However, genetics alone cannot explain the global epidemic of insulin resistance and type 2 diabetes. This is because your lifestyle, not genetics, has the final say.





Studies have shown that fat accumulation, even within the normal body weight range, can lead to the development of insulin resistance [8].

For example, one study on the topic showed that if you overeat for just one month and gain about 3 kg, it can reduce your insulin sensitivity by over 10% [9].

Cases of insulin resistance in people of normal body weight are rare (most often because of very low muscular mass).

At the same time, researchers have revealed that obese men are about 32 times more likely to have insulin resistance syndrome than normal-weight men [10].

Research on the topic has also linked aging to reduced insulin sensitivity, which is most often directly related to low physical activity in old age and the typical loss of muscle mass and fat accumulation [11].

However, obesity can lead to insulin resistance syndrome even in children in about 1/3rd of cases [12].



Visceral obesity


Overeating and reduced physical activity can lead to a caloric surplus that underlies the obesity process. Visceral obesity is particularly dangerous as it affects insulin sensitivity and increases the risk of metabolic syndrome and type 2 diabetes [13].

This is what we call fat that accumulates around the waist and internal organs. Studies have shown that too much belly fat also increases the risk of heart disease and Alzheimer's disease [14].

For optimal health, your waist circumference should be less than 94 cm for men and less than 80 cm for women.

The risk of cardiovascular disease and diabetes is exceptionally high if your waist circumference is more than 102 cm for men and 88 cm for women.

Abdominal fat constantly releases free fatty acids (triglycerides) into the blood, reaching your muscles through the bloodstream and reducing their sensitivity to insulin.

Many studies have shown that a high amount of free fatty acids in the blood is associated with insulin resistance [15].

Currently, this is one of the leading theories for the occurrence of insulin resistance, but we need more studies to confirm it.



Low physical activity


A sedentary lifestyle also reduces insulin sensitivity [16]. Without regular physical activity, fat cells become relatively more sensitive to insulin than muscle cells, which further facilitates fat accumulation.

In combination with insulin resistance, this creates a vicious cycle: more fat → higher resistance → more fat...

In addition, low physical activity can also lead to muscle loss.

On the other hand, physical activity is a significant stimulus to your insulin sensitivity as it stimulates glucose uptake by skeletal muscle. Intense physical activity is the most effective way to reduce your BP immediately.



Fructose and hydrogenated oils (trans fats)


In addition to overeating and obesity, it is also thought that certain nutrients can increase the amount of free fatty acids in the blood, which further contributes to insulin resistance.

Such are fructose and trans fatty acids. The metabolism of fructose can only take place in the liver. The liver's glycogen stores can be rapidly replenished, and excess fructose leads to increased triglyceride synthesis [17].

If high fructose consumption is combined with visceral obesity, it also increases cardiovascular disease risk [18]. Industrial oils, such as artificially hydrogenated oils (trans fats), have also been associated with insulin resistance [19].

Furthermore, they should be avoided due to their negative effects on blood cholesterol levels, which accelerates atherosclerosis and increases the risk of heart disease and stroke [20].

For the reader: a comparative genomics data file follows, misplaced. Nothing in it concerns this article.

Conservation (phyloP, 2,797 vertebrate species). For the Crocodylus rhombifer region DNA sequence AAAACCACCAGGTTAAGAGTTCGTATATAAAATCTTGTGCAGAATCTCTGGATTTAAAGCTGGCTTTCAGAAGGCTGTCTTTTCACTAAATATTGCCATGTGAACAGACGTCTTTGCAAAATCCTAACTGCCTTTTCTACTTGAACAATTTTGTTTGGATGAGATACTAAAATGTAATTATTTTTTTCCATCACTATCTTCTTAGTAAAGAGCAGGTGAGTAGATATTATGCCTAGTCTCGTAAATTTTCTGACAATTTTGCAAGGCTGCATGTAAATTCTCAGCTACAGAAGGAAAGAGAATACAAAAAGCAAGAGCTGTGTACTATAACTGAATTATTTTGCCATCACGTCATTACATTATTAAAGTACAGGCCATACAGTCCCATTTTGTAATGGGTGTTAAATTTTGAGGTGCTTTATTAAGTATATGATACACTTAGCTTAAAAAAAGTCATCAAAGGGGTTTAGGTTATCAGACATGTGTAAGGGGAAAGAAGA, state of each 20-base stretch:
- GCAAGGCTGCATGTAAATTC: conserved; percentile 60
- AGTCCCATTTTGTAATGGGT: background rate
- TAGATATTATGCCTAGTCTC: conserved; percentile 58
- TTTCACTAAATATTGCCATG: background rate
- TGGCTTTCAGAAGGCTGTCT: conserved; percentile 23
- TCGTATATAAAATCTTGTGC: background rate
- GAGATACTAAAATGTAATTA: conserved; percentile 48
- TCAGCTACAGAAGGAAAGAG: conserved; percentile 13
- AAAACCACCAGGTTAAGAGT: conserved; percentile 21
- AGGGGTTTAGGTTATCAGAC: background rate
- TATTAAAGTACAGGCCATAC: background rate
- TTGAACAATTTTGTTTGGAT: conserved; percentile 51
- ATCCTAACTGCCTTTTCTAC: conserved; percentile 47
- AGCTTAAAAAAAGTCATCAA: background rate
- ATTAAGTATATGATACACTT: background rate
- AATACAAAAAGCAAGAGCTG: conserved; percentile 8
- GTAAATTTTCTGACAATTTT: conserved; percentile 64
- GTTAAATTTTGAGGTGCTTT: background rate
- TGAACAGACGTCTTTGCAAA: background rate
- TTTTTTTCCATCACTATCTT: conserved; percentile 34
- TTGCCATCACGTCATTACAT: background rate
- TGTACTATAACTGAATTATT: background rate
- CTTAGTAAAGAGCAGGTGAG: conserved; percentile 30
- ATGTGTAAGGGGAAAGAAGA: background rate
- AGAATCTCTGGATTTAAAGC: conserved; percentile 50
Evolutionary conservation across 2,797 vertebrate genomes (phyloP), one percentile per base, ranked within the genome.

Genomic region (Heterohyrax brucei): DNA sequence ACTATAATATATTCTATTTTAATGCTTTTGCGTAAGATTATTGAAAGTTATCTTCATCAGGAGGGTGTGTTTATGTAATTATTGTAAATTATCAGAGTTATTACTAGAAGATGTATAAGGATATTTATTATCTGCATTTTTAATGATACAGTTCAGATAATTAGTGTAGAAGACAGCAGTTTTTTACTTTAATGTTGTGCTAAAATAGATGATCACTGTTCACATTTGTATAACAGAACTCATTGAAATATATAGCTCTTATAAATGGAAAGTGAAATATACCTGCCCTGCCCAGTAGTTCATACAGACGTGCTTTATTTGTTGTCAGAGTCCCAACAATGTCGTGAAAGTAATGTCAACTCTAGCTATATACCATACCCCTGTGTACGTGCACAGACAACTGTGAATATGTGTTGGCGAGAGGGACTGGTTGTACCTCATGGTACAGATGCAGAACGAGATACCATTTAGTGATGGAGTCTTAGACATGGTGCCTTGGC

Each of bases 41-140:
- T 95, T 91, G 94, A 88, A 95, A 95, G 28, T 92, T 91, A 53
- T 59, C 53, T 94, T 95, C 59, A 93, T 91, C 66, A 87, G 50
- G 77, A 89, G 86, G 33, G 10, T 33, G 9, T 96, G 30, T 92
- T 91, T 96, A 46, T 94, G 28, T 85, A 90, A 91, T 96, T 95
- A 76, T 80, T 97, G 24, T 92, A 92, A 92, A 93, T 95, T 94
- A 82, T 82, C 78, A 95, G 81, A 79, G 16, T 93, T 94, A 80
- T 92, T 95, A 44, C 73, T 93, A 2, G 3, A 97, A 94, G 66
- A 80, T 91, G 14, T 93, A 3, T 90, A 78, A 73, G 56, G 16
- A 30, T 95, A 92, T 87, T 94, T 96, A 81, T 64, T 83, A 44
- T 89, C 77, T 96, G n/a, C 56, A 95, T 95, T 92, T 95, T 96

How can supplements help?



Several supplements have been proposed to help improve insulin sensitivity, but the two that truly stand out from the rest are Garcinia Cambogia and chromium.

Experiments clearly show that the main active component in Garcinia Cambogia, called Hydroxycitric acid (HCA), has positive effects on insulin sensitivity [21]. The model showed reduced food intake, lower body weight gain, and attenuated inflammation, oxidative stress, and insulin resistance.

Clinical studies reveal that chromium is a potent micronutrient that can significantly increase insulin sensitivity. For example, a randomized controlled trial examined the efficacy of a chromium supplement on biomarkers of insulin resistance as well as BMI [22]

For the study duration of 6 months, researchers found that supplementation with 1000 μg of chromium picolinate improved insulin resistance, as seen by significantly reduced levels of fasting insulin and a significant reduction in body weight.

Another randomized controlled trial examined the efficacy of chromium supplementation on glycemic control in patients with type 2 diabetes [23]. The group taking chromium saw significant improvements in insulin sensitivity compared to the placebo group.

Furthermore, scientific evidence clearly shows that chromium can successfully prevent carbohydrate cravings and help patients with their fat-loss efforts [24].

Unfortunately, when choosing a Garcinia cambogia supplement, most options have low hydroxycitric acid content and rarely contain chromium as an addition.

Thankfully, Nutririse Craving Control combines optimal amounts of Garcinia Cambogia and chromium for maximum control. Moreover, it contains a whopping 95% HCA, which is amongst the highest concentrations available on the market.

And you can be 100% certain that the contents on the label match the contents of your supplement, thanks to the 4-stage quality control, which includes independent 3rd party testing.

The product ensures optimal and safe dosage by delivering 2100 mg a day. Taking your daily serving 20-30 mins before a meal with a full glass of water is best.

The appetite suppressant effects of Garcinia are further enriched by 420 mg of chromium in every dose. That is an essential mineral that regulates glucose metabolism and insulin sensitivity.


Note: This article is for informational purposes only, and not intended for use as medical advice. Always consult your healthcare provider before starting any dietary supplement.


Dimitar Marinov
Senior Product Researcher MD, PhD, Assistant Professor
Dr. Marinov is a licenced physician and scientist with years of experience in clinical and preventive medicine, medical research, nutrition and dietetics. His research is focused primarily on nutrition and physical activity as preventive measures to improve and preserve human health. He is passionate about creating evidence-based content about various medical topics and takes great care in referencing every statement with high-quality evidence.